A package of amendments to the rules of the Civil Procedure Code came into effect in Lithuania on July 1, 2017. A number of these amendments are significant for business and for advocates.
Among other things, the amendments increased the amounts of the stamp duty. When in 2015 the currency in Lithuania changed from litas to the euro, all the amounts indicated in the Code (stamp duties, fines, etc.) were converted according to the official rate of exchange and, therefore, were not rounded. Now, the stamp duties have been rounded upwards – so, for example, whereas in non-property disputes it was previously set at EUR 41, now it is set at EUR 100. In addition, a new type of stamp duty has been introduced, making it EUR 500 for a creditor’s request to start bankruptcy proceedings. Presumably, a tax on this type of court petition is designed to curb a popular means of pressing a debtor: institution of bankruptcy proceedings. Such abuse by creditors often failed to develop into real bankruptcy proceedings, but created a lot of inconvenience for the debtor.
The amendments also prohibit courts from awarding costs for legal services provided by non-advocates or associate advocates. Until now, legal entities were able to provide legal services without having professional civil liability insurance, without being bound by any requirements of professional ethics, and without acting via advocates. This distorted the legal services market and resulted in the illegal circumvention of the Law on the Bar.
The amendments also establish that from now on only advocates can draw up appeals. Of course, a provision remains that employees of legal entities and civil servants with higher legal education will be able to represent their employers in the appellate court, and that natural persons with that level of education will also still be able to represent themselves.
The amendments establish a judgement on the cause of action. Until now, the Code provided the possibility of a partial judgement, but that was not widely used as, according to case law of the Supreme Court of Lithuania, claims settled by partial judgement had to be sufficiently independent to be settled separately from other claims made by the claimant. From now on, courts will be able to pass judgement on the cause of action if evidence in the case is enough to substantiate the judgement. In this way, examination of a case will be faster and more cost-effective. Referring to an effective judgement on the cause of action, a court must issue a judgement on the amount of the statement of claim via written process, except for cases in which a party requests that the issue be examined under oral process. If a judgement on the cause of action is appealed, the court will stay the case until the effective date of the court’s judgement on that cause of action.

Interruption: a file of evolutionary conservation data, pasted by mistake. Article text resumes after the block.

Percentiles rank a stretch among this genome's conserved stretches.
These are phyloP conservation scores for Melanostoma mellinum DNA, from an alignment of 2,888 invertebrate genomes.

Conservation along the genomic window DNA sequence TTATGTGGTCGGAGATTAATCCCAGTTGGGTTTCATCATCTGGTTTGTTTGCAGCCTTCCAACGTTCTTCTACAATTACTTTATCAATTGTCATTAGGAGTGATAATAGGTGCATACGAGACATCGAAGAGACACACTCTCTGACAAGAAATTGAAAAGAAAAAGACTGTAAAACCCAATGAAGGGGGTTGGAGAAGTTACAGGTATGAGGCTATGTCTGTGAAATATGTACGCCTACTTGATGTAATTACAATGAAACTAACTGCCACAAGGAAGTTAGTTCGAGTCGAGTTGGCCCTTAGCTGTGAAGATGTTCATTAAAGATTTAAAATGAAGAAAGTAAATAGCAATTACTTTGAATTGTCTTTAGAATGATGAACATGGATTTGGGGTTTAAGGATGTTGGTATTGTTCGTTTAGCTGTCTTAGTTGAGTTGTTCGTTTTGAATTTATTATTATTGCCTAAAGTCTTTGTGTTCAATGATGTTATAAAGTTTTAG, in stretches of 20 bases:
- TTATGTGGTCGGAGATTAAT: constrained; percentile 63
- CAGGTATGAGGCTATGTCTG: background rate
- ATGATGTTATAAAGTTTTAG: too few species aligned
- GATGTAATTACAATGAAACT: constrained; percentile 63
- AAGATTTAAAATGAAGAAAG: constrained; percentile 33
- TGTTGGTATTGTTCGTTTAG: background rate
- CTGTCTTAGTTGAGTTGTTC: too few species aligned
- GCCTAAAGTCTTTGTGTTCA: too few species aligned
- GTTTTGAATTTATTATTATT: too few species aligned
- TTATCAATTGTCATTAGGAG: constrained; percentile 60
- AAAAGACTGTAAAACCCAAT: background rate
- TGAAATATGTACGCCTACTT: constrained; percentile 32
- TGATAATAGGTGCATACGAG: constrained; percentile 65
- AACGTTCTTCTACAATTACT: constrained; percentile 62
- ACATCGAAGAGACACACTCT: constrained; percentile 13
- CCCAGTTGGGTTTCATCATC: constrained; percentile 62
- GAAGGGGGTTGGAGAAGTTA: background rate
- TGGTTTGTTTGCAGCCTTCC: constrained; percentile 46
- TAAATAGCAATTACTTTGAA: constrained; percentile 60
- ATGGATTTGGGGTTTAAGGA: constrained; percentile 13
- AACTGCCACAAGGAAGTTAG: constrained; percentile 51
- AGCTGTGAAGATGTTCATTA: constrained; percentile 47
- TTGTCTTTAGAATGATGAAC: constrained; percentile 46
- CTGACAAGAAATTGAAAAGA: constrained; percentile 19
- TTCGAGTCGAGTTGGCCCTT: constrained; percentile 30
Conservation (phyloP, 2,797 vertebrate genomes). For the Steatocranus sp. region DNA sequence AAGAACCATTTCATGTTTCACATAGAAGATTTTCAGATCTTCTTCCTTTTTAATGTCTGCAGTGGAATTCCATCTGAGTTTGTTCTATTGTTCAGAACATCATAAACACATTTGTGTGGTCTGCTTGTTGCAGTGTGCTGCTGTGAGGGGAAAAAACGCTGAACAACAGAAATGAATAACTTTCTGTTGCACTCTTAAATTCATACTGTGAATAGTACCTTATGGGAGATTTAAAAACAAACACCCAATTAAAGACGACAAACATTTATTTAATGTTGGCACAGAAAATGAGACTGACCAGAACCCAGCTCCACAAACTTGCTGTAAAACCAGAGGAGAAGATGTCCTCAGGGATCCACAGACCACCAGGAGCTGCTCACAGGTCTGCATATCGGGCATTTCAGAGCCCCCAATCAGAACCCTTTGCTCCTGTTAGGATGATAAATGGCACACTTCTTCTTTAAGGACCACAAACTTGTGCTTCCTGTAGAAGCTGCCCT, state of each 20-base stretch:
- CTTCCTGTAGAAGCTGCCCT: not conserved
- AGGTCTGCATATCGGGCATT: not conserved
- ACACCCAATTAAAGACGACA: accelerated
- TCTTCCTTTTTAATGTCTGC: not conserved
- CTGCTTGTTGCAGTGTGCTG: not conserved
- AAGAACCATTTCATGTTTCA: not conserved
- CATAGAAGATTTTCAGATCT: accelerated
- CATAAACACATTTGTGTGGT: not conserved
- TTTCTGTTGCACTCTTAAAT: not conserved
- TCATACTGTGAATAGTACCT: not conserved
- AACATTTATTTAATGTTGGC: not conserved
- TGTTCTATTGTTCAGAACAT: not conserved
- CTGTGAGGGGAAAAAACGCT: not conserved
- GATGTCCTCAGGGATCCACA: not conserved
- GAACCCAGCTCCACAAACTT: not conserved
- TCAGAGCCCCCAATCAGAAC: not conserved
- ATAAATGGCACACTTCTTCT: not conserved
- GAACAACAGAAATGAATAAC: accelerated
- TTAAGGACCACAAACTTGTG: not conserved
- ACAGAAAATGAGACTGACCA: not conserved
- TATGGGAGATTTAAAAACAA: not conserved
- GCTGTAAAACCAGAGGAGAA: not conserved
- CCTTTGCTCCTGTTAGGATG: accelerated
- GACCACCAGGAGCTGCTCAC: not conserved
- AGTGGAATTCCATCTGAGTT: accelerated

The amendments provide public prosecutors the right to join an ongoing process as a third person submitting independent claims. Previously, even in cases involving the need to defend the public interest, the court could not allow a public prosecutor to become involved in a process which had already started, but had to act itself by imposing interim measures, collecting evidence, and so on. This regulation unreasonably expanded court functions in defending the public interest, as the primary office vested with the authority to act in defence of the public interest is the public prosecutor.
The amendments simplified service of a summons and/or other court-issued official documents related to the dispute to natural persons. Previously, natural persons sometimes used to evade service, thereby obstructing the course of the case. From now on, service will be deemed made to natural persons if it is delivered to the natural person’s place of residence that coincides with his place of residence declared under the procedure set by the state. An additional note: the e-service portal of Lithuanian courts allows people to track all proceedings in which they are involved: they may see all procedural decisions, download electronic copies of documents in the case file, and file process documents and annexes with courts in real time.
By Adomas Kuncius, Head of Dispute Resolution, TGS Baltic Lithuania
This Article was originally published in Issue 4.8 of the CEE Legal Matters Magazine. If you would like to receive a hard copy of the magazine, you can subscribe here.